Obama vows to ‘work as hard as we can’ on climate change

The White House on Friday unveiled a new climate action plan, promising to “work as much as we possibly can” to address the challenge.

In a major speech at a Washington-area university, President Obama promised to “continue to lead on climate issues” in a speech at George Mason University, a conservative school where he has been a vocal critic of the administration.

“We’ve got to work as hard and as long as we have to, to try to bring people together and get to the right decisions, and to make sure that we get our energy economy moving again,” Obama said.

Obama, who has been criticized for his record on climate, has said he wants to increase energy production and use more renewable energy.

He also said the United States is “not a planet for selfish reasons” and that we should “put aside some of our selfishness and make sure we’re helping other countries do the same.”

He has not provided specifics, but said he is “going to work with other countries to make our energy system more resilient to climate change.”

Obama’s climate action would require an additional $7.5 trillion in annual spending to stabilize the global economy and create jobs, the White House said.

The plan calls for the U.S. to reduce its carbon emissions by 50 percent by 2030 and its oil use by 35 percent, the same amount it has reduced in the last 20 years.

The Obama administration will also work to “reduce carbon emissions, and use clean technology to do so,” the White Board said.

The administration said it will “take steps to reduce carbon pollution from the power sector, by improving fuel efficiency standards and ensuring that more efficient fuel is used, reducing reliance on imported oil and reducing the use of fossil fuels.”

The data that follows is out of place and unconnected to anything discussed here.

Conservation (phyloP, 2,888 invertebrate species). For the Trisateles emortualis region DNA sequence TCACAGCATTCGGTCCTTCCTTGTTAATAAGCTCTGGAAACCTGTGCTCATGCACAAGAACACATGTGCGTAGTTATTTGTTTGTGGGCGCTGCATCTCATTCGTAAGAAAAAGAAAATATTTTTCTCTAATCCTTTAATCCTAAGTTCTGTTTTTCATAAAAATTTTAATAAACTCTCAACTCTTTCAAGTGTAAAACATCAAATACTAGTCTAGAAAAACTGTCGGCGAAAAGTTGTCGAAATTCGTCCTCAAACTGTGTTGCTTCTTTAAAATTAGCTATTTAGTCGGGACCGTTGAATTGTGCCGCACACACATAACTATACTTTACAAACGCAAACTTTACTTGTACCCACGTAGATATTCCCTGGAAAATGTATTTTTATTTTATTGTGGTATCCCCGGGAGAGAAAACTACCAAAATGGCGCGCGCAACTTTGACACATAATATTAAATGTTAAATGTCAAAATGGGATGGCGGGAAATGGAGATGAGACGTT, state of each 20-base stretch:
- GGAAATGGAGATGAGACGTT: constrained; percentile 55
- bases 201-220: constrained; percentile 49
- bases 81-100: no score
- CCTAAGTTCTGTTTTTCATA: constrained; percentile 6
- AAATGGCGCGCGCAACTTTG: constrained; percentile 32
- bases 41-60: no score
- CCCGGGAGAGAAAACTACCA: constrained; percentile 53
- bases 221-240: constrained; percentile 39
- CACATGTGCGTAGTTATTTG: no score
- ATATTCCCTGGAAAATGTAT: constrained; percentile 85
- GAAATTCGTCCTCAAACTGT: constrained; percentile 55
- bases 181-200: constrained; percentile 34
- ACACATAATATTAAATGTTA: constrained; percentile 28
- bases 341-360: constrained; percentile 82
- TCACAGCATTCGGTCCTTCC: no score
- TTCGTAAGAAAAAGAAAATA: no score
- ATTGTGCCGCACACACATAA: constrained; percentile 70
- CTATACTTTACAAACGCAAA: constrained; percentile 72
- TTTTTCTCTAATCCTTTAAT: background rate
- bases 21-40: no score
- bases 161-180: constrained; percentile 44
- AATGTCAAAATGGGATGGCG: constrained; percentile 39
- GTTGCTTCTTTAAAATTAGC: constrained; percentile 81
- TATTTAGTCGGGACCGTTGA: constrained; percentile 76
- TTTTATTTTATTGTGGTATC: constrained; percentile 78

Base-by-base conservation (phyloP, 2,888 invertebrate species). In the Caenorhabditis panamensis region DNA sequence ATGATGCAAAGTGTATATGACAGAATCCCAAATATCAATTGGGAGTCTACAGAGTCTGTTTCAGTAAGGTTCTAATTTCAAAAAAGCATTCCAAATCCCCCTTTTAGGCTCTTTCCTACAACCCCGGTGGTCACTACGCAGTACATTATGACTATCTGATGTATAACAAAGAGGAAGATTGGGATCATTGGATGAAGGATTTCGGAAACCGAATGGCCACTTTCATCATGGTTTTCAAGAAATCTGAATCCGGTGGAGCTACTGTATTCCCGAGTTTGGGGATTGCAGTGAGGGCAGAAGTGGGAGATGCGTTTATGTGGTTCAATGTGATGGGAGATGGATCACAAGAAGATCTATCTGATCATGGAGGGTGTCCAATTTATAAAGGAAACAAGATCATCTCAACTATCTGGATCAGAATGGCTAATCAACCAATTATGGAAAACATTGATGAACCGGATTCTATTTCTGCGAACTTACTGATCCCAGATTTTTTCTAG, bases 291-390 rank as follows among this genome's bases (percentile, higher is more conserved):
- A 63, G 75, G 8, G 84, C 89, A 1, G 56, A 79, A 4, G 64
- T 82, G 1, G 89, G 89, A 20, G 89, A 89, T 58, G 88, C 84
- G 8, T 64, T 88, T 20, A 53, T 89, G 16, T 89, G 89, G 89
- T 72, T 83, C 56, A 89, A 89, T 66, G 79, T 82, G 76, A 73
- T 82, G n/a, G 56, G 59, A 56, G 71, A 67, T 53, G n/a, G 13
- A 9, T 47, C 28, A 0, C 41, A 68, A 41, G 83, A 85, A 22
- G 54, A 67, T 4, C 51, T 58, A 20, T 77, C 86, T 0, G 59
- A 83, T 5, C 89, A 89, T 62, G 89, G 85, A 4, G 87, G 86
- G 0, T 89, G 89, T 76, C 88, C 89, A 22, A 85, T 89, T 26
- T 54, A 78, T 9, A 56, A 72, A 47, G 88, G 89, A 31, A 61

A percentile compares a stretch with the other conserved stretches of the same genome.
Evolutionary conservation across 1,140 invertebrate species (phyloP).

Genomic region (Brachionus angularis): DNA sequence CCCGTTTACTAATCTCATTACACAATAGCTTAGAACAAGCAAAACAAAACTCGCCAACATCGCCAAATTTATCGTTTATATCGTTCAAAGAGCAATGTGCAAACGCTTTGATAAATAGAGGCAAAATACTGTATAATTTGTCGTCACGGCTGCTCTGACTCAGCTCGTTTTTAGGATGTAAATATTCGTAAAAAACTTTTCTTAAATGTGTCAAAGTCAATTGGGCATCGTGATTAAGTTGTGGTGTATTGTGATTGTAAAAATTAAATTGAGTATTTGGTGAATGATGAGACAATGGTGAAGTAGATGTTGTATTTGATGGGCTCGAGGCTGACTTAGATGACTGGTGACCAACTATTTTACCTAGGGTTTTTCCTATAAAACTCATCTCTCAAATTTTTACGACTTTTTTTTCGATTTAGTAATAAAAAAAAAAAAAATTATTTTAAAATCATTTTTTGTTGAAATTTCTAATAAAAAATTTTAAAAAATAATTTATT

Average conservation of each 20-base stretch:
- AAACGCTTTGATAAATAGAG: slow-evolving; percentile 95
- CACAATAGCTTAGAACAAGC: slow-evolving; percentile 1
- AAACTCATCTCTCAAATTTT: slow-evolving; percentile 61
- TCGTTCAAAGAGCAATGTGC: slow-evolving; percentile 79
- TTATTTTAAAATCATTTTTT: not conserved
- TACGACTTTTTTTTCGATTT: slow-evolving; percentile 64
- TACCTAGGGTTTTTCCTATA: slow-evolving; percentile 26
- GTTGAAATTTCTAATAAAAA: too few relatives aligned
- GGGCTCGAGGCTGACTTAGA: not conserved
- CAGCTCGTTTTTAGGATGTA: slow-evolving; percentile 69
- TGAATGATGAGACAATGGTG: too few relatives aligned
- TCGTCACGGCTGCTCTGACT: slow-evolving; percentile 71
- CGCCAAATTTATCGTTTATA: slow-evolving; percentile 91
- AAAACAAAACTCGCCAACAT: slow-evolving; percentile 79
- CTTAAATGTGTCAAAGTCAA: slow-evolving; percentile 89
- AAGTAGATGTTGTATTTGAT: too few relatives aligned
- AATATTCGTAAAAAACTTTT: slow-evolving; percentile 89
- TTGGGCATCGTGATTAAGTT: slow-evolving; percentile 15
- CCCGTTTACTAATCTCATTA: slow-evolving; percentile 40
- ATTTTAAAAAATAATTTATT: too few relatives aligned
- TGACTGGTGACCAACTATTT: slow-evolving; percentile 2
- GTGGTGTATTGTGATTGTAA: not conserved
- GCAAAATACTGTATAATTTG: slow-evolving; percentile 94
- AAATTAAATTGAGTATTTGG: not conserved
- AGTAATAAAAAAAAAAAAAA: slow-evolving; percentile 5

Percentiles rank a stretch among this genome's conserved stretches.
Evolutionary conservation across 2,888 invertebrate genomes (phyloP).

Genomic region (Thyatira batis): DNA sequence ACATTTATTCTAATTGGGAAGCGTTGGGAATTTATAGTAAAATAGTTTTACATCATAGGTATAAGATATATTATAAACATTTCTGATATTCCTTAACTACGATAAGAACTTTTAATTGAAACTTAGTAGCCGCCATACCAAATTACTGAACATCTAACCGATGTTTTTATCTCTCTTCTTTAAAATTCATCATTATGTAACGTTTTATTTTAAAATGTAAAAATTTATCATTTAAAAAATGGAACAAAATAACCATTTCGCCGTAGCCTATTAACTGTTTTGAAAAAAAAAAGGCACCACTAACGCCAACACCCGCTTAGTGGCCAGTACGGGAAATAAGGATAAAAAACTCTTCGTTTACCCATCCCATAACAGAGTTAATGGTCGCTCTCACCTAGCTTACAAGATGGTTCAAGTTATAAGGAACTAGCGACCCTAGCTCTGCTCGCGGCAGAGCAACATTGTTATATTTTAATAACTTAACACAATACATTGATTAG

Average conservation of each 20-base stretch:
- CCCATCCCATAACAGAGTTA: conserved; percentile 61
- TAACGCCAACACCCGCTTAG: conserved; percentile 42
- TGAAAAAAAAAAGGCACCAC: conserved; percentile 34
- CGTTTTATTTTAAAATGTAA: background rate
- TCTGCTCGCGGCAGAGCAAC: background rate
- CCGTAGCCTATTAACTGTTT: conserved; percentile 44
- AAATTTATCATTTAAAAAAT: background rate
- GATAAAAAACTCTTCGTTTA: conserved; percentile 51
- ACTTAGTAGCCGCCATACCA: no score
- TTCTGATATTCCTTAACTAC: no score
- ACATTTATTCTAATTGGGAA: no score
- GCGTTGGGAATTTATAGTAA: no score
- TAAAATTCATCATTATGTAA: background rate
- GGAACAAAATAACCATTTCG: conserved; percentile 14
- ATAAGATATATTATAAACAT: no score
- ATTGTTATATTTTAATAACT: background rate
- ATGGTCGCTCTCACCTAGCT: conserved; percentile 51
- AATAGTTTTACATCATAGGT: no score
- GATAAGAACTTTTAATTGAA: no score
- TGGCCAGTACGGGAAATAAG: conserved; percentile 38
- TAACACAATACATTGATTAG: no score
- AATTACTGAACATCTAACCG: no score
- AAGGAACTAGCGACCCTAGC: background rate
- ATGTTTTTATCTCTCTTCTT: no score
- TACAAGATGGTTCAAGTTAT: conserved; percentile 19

Obama will also announce the first-ever cap-and-trade program to reduce emissions, the administration said. 

“These measures will ensure that all Americans have access to clean, affordable, safe energy and will help drive down our carbon pollution, and help make our economy stronger and more competitive,” the administration added.

Obama, a former Democratic presidential candidate, is seeking a fourth term in office in 2020.

He is a Democrat and has a long history of fighting climate change, a subject that has gained political traction during his presidency.

He has repeatedly said he would not repeat his predecessor’s mistakes.

President Donald Trump, who will take over the White Houses reins in January, has repeatedly criticized the president for his role in climate change.

At a joint press conference with Trump last month, Obama said he believed Trump’s views were “irresponsible.”